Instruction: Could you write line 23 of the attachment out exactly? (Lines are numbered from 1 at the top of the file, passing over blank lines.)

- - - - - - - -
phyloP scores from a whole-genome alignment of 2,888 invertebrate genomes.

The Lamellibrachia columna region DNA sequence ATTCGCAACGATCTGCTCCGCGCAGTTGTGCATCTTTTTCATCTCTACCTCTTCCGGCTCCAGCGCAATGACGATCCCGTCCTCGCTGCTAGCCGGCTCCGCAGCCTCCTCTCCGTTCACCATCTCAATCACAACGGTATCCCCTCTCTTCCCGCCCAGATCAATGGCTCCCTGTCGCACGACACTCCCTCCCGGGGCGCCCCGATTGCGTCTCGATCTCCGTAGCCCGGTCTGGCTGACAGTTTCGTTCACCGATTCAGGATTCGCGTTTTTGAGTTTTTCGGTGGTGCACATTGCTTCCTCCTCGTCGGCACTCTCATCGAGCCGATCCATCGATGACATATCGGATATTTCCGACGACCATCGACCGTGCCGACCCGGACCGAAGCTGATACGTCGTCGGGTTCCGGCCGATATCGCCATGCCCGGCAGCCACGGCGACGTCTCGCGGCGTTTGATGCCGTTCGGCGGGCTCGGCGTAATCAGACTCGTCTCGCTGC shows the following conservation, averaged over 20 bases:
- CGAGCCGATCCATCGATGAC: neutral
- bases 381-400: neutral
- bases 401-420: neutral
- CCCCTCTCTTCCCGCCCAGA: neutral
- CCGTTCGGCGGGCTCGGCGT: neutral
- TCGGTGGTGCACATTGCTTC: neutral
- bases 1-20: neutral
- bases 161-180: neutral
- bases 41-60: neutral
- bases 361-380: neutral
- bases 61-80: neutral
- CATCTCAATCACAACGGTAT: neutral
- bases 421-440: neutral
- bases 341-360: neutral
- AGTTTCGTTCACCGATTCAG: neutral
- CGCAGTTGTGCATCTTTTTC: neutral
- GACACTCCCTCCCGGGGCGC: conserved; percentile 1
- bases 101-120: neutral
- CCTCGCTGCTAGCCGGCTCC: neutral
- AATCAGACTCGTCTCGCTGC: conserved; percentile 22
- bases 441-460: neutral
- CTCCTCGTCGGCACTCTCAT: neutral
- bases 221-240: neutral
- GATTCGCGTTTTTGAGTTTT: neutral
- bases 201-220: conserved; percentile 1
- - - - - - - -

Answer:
- bases 441-460: neutral